Employee sacked for ripping off southwest business
CAR dealership employee Luke Aron Perkins faced court this week after being sacked from O'Brien Toyota in St George for fraud.
The 27-year-old father of two pleaded guilty to one count of fraud as an employee, and one count of contravene direction or requirement of police when he appeared in Roma Magistrates Court on August 5.
Police prosecutor Sergeant Heather Whiting told the court Perkins was employed by O'Brien Toyota in St George for five years before being fired in August 2019.
"Employees of the business were allowed to order parts for their own personal use, and these purchases were allowed with a 10 per cent mark-up," Sergeant Whiting said.
She said Perkins made 26 personal purchases between July 6, 2018, and September 10, 2019, without applying the mark-up.
The total amount of savings Perkins made was $345.43.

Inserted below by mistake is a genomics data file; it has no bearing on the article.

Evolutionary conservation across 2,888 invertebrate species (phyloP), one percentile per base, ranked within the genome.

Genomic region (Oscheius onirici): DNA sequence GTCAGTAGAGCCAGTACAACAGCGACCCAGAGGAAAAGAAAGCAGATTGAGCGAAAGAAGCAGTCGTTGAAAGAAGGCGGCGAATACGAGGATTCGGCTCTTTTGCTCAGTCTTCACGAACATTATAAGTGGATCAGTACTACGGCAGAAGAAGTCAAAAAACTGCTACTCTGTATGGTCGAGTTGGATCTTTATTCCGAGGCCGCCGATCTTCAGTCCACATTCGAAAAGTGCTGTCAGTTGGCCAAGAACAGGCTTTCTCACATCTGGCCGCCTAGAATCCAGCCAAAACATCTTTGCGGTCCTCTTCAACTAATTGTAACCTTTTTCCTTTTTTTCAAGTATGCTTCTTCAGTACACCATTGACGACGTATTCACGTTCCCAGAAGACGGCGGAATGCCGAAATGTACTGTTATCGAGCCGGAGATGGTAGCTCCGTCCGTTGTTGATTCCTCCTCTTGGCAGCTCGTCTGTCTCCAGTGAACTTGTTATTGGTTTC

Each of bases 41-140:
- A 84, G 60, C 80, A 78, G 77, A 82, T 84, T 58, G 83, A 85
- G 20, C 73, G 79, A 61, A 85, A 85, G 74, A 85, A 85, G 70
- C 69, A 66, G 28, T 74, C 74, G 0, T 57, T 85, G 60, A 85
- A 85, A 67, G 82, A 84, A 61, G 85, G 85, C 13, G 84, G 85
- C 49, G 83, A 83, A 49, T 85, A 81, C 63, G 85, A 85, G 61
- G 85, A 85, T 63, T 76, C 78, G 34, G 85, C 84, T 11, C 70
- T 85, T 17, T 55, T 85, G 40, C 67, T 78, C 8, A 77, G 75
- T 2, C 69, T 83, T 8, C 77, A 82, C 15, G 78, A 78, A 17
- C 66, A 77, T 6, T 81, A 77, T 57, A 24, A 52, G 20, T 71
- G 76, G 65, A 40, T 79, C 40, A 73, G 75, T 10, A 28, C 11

The court heard Perkins participated in a formal interview with police on March 13, 2020, and stated he believed it was "the rules and common practice of employees" to do what he did.
O'Brien Toyota told police it was never accepted practice.
"Due to the fact that he was actually an employee of the business, so he's in a place of trust, that actually aggravates the circumstances," Sergeant Whiting said.
Solicitor Jon Wiedman said Perkins was now working in spare parts, having gained employment in Roma last year.
"As I understand, there was some 81 purchases made by him, 53 of those transactions were all done correctly, so to speak," Mr Wiedman said.
"There might have been some grey area as to what he was and what he wasn't entitled to do as an employee."
Magistrate Peter Saggers said it sounded like Perkins had a good job with Toyota.
"You dishonestly gained $345 by purchasing parts," Mr Saggers said.
"It's important when you're working for an employer that you be full and frank in all your dealings with them.
"The most serious aspect of this is not the sum of money, but it's the breach of trust.
"Because employers run businesses, they are required to trust their employees.
"Don't be shifty in any dealings."
Perkins was convicted, fined $1000 and ordered to pay restitution of $527.43 to O'Brien Toyota.